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Couple calls for CPS reforms after reuniting with baby

9:42 AM, May 1, 2013   |    comments
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SACRAMENTO, CA - The day after a judge returned custody of a baby taken into protective custody, the parents have been overwhelmed by international attention. However, Alex and Anna Nikolayev said their battle with Child Protective Services is far from over.

Sammy Nikolayev, 5 months old, was placed in protective custody last week after his mother took him out of Sutter Memorial Hospital against medical advice to get a second opinion from a Kaiser Permanente doctor. The move came as a shock to the couple who had medical records from another doctor clearing Sammy to go home with them.

On Monday, a judge returned custody to the parents as long as they agreed not to remove Sammy again against medical advice. The boy is now set to move to the children's hospital at Stanford within the next 24 to 48 hours.

The parents wanted to thank the public for the outpouring of support they received. They said so many people have told them about their own experiences with similar cases, and the couple hopes the attention their case has received will lead to reforms in the system. In the meantime, Anna said after being limited to one hour visits with her son over the last few days, finally being able to see Sammy as long as she wanted came as a great relief to her and her baby.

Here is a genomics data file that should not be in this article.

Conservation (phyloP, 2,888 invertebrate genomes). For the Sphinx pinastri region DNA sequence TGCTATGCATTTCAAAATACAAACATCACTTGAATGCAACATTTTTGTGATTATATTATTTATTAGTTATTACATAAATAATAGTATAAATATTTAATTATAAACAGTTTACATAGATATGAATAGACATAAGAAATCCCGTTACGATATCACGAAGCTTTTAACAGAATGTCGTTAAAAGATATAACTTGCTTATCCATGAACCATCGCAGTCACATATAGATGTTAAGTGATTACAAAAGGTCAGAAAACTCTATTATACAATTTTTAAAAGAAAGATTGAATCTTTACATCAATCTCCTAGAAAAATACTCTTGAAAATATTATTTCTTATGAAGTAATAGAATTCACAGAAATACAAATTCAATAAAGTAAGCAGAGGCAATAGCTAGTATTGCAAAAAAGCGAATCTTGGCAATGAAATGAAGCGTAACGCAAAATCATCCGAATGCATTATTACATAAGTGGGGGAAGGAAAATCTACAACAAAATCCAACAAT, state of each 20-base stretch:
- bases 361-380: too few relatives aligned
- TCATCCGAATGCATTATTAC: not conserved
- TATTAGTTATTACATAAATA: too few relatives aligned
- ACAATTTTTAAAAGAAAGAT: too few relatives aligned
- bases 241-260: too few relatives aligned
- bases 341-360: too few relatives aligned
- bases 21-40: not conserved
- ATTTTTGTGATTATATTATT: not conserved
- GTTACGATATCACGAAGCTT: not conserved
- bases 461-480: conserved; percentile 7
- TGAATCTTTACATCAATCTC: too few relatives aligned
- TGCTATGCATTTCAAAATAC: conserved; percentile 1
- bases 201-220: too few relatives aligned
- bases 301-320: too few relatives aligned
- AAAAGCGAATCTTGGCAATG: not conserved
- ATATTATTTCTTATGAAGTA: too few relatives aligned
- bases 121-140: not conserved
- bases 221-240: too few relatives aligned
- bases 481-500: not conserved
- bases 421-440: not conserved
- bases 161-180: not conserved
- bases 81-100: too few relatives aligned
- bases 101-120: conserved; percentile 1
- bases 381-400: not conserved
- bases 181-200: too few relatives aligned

"He lay down, closed his eyes, but then a couple seconds later, he turned around, looked at me, looked back, turned around, closed his eyes. A couple seconds later, same thing again, looked at me. It's like, 'Mommy, you're still here.' That was exciting," Anna said.

The couple said they expect their son to have heart surgery once he gets to Stanford. Once it's all over, and the baby can come home, CPS will check in with the couple. Alex and Anna had to agree to CPS visits to regain custody. That's why they plan to continue to raise awareness about what they see as a need for changes within CPS.

"I'm not sure who is the higher authority over them," Alex said. "The higher authority needs to look into them because they have a very bad track record, and somebody needs to investigate them."

KXTV

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